knelt


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knelt

 (nĕlt)
v.
A past tense and a past participle of kneel.

knelt

(nɛlt)
vb
a past tense and past participle of kneel

kneel

(nil)

v.i. knelt kneeled, kneel•ing.
to go down or rest on the knees or a knee.
[before 1000; Middle English knelen, Old English cnēowlian (c. Middle Low German knēlen, Dutch knielen). See knee, -le]
References in classic literature ?
As she knelt down, the border of her garment was dipped into the pool; she laid her forehead on the old woman's knees, and the latter drew a cloak about the lady's face, so that she was in darkness.
Anne knelt at Marilla's knee and looked up gravely.
Ojo knelt again and by feeling carefully in the dark managed to fill the flask with the unseen water that was in the well.
The King knelt beside the still form, across the breast of which lay the unconscious body of Bertrade de Montfort.
Next morning he was up and washed and dressed, all but his jacket and waistcoat, just as the ten minutes' bell began to ring, and then in the face of the whole room knelt down to pray.
Shimerda rose, crossed himself, and quietly knelt down before the tree, his head sunk forward.
His own, so cold and dark and dreary, his empty gardens where no flowers could bloom, no green trees dwell, or gay birds sing, all desolate and dim;--and while he gazed, his own Spirits, casting off their dark mantles, knelt before him and besought him not to send them forth to blight the things the gentle Fairies loved so much.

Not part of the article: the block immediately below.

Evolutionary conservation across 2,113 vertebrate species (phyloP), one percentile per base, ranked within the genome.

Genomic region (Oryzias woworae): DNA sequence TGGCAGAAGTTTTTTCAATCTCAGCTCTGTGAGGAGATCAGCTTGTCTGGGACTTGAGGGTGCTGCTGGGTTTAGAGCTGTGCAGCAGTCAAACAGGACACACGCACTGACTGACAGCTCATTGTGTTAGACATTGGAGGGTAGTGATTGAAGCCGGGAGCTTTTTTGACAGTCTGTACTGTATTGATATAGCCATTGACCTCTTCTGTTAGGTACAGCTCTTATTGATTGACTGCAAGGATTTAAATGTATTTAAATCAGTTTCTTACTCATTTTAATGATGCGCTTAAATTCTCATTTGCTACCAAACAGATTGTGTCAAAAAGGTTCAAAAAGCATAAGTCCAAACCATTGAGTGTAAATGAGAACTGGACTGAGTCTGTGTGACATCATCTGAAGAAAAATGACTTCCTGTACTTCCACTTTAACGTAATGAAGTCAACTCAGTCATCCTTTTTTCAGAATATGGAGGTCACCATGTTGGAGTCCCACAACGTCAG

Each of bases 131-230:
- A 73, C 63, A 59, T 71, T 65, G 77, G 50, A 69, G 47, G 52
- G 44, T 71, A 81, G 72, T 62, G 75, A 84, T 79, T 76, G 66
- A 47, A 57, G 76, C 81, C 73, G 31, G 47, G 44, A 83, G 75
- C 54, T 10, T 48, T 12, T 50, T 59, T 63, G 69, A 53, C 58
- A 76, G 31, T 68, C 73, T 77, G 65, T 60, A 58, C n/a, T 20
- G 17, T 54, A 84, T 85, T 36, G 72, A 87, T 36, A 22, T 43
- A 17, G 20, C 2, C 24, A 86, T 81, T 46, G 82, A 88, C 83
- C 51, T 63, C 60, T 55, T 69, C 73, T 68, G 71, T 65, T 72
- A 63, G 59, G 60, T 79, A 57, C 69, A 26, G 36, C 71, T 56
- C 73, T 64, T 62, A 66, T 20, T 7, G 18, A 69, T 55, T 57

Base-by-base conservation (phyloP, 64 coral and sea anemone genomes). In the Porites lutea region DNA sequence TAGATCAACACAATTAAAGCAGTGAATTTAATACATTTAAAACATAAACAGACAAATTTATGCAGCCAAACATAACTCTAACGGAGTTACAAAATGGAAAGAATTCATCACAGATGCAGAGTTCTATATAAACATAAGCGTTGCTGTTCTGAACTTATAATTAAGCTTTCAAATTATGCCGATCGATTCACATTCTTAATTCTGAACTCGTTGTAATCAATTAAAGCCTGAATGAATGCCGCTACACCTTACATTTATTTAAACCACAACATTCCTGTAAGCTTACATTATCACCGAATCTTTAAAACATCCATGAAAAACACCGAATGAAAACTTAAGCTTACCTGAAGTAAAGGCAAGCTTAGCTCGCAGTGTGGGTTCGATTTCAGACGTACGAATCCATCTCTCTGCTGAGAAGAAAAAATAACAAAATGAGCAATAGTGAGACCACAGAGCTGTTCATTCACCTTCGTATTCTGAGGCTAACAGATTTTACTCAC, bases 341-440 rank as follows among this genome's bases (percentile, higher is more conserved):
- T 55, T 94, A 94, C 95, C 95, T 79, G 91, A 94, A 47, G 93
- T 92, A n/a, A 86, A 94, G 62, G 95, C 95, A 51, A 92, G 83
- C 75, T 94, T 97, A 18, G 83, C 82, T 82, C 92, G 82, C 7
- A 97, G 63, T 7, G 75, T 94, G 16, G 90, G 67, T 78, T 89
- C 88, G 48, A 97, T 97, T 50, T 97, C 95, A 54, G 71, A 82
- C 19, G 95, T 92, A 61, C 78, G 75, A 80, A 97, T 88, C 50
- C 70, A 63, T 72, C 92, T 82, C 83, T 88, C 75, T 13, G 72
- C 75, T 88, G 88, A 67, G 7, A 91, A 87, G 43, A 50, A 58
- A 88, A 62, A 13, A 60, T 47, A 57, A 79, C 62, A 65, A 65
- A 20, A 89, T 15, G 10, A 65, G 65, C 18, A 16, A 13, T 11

So the Waggoner threw down his whip, and knelt down and prayed to Hercules the Strong.
He knelt down just opposite the chapel in order not to lose sight of his man; and as he had almost forgotten his prayers and had omitted to take a book with him, he made use of his time in gazing at Bazin.
complained Tom, after having been knelt to by the Indian's wife and child, who called him the "preserver" and other endearing titles of the same kind.
Sancho went off at top speed, forcing Dapple out of his regular pace, and came to where the fair huntress was standing, and dismounting knelt before her and said, "Fair lady, that knight that you see there, the Knight of the Lions by name, is my master, and I am a squire of his, and at home they call me Sancho Panza.
Unexpectedly, in the middle of the service, and not in the usual order Natasha knew so well, the deacon brought out a small stool, the one he knelt on when praying on Trinity Sunday, and placed it before the doors of the sanctuary screen.